US to Sanction 18 Russians for Alleged Human Rights Abuses

MOSCOW - The Obama administration is preparing to announce sanctions on 18 Russian citizens for their alleged role in human rights abuses, ABC News has learned. Those individuals will be subject to travel and financial restrictions.

According to a U.S. official, the names of the so-called Magnitsky List will be made public today. The names will be first published by the Treasury Department and the State Department plans to make a formal announcement shortly thereafter.

The official spoke on the condition of anonymity because members of Congress were still being notified.

The official also said a classified annex will be included with the Congressionally mandated list, though it is unclear if it included any more names.

The inclusion of just 18 people on the list is sure to irk U.S. lawmakers who sponsored the Magnitsky Act, named after the whistle-blowing Russian lawyer Sergei Magnitsky who died under suspicious circumstances after uncovering massive fraud. Magnitsky was charged with the fraud himself and prosecutors are still going ahead with his trial even after his death.

Some lawmakers had proposed their own lists which included up to 280 officials accused of human rights abuses in Russia.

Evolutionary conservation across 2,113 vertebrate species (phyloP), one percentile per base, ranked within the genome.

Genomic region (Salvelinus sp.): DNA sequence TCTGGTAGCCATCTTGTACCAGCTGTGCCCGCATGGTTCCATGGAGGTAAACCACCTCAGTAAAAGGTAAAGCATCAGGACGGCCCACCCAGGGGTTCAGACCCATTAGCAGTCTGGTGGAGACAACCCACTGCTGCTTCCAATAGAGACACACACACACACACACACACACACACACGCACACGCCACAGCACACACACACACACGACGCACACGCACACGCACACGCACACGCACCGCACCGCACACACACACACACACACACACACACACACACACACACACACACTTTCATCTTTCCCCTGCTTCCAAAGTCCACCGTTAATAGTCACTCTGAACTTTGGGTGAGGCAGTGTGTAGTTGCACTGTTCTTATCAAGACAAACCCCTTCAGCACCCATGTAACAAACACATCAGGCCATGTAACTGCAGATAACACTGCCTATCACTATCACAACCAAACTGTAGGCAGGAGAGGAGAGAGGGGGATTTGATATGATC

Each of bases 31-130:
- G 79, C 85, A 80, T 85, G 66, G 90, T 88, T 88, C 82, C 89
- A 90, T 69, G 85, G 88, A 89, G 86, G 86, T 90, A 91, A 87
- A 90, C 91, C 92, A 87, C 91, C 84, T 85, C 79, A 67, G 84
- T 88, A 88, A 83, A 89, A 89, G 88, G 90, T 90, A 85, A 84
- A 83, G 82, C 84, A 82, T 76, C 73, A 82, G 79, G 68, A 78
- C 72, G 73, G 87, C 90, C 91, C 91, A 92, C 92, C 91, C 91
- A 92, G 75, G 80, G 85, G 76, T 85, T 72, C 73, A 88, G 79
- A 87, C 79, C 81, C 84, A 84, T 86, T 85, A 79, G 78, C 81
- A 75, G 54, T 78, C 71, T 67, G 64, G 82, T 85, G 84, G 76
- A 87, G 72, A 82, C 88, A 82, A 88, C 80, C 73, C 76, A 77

The U.S. official today hinted the 18 people to be listed were believed to have been connected to Magnitsky's detention and death. The official also pointed out that the Obama administration, which had urged Congress not to pass the Magnitsky Act partly for fear of antagonizing the Russians, already maintains its own list of several dozen Russian citizens who are subject to similar sanctions.

The official also explained the length of the list noting that the Treasury Department needed to ensure those officials met the high bar of ensuring the financial restrictions could hold up in court. Unlike individuals from, say, terror groups which are often slapped with sanctions, Russians could have significant resources with which to challenge the legality of the sanctions.

Ahead of the anticipated announcement in Washington, Russia warned that the publication of the list risked further damaging U.S.-Russia relations. Moscow has prepared its own list of over 100 American officials that would be hit with reciprocal sanctions, though such a list would have a much smaller impact as few Americans hold financial assets under Russian jurisdiction.

The Kremlin said their response would be reciprocal to the American actions, meaning a smaller Magnitsky List would likely result in a smaller retaliatory list. The names of that list have not yet been made public.

In December, Russia enacted its own retaliatory legislation after the Magnitsky Act was passed. That law included Russia's controversial ban on adoptions to the United States.

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